The loss of a loved one is a deeply emotional time. It can also be a distressing period if there are Will estate disputes. Challenging a Will isn’t a decision to be taken lightly, but if you have been unfairly left out you may have no choice. Contesting a Will often leads to conflict within the family and assets may be held up because of the court process. As a beneficiary or someone left out, you need to know the ins and outs of contesting a Will and what qualifies you to contest a deceased estate. 

When a loved one passes, they leave a will behind which determines how their estate is settled. There are several factors to consider – such as when the situation is grossly unfair or when the deceased was subject to undue influence. A claim against the contents of a Will is known as a family provision claim. This simply means the person contesting the Will has a right to do so. You may also challenge the validity of a Will, if you have reason to believe there are authenticity issues. 

Why Contest A Will & Who Can Do So? 

Will disputes can be the result of several reasons, from a lack of provision for a particular person within the Will or a promise made that was not listed in the Will. There may be an error in the Will, or the deceased may have lacked the mental capacity to draw the Will up at the time they did so. 

In terms of contesting a Will, you must be an eligible person to do so. That generally covers a spouse, de facto partner or former partner; children (including step and adopted); grandchildren; dependents. So, if your parent has passed away, you can contest the Will if you have been unfairly provided for. However, if you are over 18, you will need to prove there was a moral duty for the deceased to provide for you and demonstrate a genuine financial need. 

What Is the Process? 

If you wish to contest a Will, you need to reach out to estate litigation lawyers. The first step is to determine whether you are classed as an eligible person. The second is to notify the executor of your intention to lodge a claim. The executor should not distribute the estate until the claim has been finalised. At this stage, the parties can enter negotiations. If a settlement can be found at this stage, there is no need to proceed to court. If no settlement can be agreed upon, then court proceedings begin. The claimant will need to file a summons and affidavit, which will be served on the executor. Part of this process is to provide evidence that will support your claim, and the executor will have an opportunity to mount a defence. 

The involved parties will enter meditation to resolve the dispute. If it isn’t resolved at this point, it will proceed to a trial where all parties present their positions before a judge makes a decision. The judge will determine the provision and address who is responsible for the court fees. You will only need to attend court if you cannot reach an agreement in the negotiation or mediation process.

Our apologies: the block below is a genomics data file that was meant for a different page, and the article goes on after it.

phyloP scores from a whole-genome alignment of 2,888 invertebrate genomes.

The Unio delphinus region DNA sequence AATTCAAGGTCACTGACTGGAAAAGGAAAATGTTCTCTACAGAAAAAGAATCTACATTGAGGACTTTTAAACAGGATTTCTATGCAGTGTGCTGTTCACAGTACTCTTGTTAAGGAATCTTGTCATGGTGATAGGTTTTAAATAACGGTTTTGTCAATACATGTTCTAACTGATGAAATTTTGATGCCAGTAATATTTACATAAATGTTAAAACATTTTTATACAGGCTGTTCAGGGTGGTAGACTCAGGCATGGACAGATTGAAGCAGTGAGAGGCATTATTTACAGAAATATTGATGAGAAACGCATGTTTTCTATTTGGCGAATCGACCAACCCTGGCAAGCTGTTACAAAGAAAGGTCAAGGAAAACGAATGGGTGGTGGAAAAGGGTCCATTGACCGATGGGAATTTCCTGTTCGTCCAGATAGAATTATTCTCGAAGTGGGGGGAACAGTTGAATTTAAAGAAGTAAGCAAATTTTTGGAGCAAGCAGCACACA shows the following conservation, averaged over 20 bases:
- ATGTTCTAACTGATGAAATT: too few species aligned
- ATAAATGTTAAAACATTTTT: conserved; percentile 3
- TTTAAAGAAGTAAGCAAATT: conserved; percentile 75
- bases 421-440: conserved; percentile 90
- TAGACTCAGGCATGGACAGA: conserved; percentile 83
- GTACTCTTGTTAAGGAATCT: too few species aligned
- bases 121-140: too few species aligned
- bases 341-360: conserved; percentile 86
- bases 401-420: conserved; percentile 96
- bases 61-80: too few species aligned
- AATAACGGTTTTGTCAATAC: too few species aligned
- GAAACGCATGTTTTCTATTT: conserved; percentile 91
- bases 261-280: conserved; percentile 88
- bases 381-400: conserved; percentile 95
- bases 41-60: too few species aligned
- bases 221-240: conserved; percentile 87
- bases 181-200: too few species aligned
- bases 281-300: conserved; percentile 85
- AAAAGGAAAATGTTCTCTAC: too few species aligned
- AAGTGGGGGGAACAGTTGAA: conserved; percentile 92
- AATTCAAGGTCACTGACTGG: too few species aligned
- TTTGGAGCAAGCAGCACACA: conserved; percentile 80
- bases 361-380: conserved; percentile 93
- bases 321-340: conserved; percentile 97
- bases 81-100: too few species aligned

How Long Does It Take? 

There are time restrictions when it comes to challenging a Will. In New South Wales, you have 12 months from the deceased’s date of death to lodge your claim with the court. Other states have shorter time limits, with Victoria giving claimants six months and Tasmania only three. You may be able to file a complaint after the deadline if you have a good reason. 

The time it takes to settle a dispute will depend on the willingness of the involved parties and the complexity of each individual case. If you settle out of court, the process generally lasts around six months. If the case proceeds to court, it can take up to two years to complete the process. You can hasten the process if everyone is willing to negotiate early to settle the matter quickly. 

Who Pays The Legal Costs? 

It does cost money to contest a Will, and it will depend on the solicitor you choose, as well as the case’s complexity. It can be as low as a few thousand dollars and as much as $100,000 or more. In terms of who will foot those costs, that generally depends on the outcome of the case. In a family provision situation, the claimant’s costs are paid by the estate if they succeed in their claim. However, if the claim is unsuccessful, the claimant will have to pay their own legal costs and sometimes, the estate’s legal costs as well. 

Deceased Estate Lawyers AJB Stevens Can Help 

If you are in a Will dispute, you need estate litigation lawyers to look after your best interests. A Will can be challenged if you meet the legal requirements to do so set out by Australian Law. Will and estate lawyers AJB Stevens can help you contest a Will. We will provide you with advice and guidance as to whether you have a rightful claim to contest and help you navigate the court process to ensure you receive a fair settlement. Contact us today to discuss your legal challenge.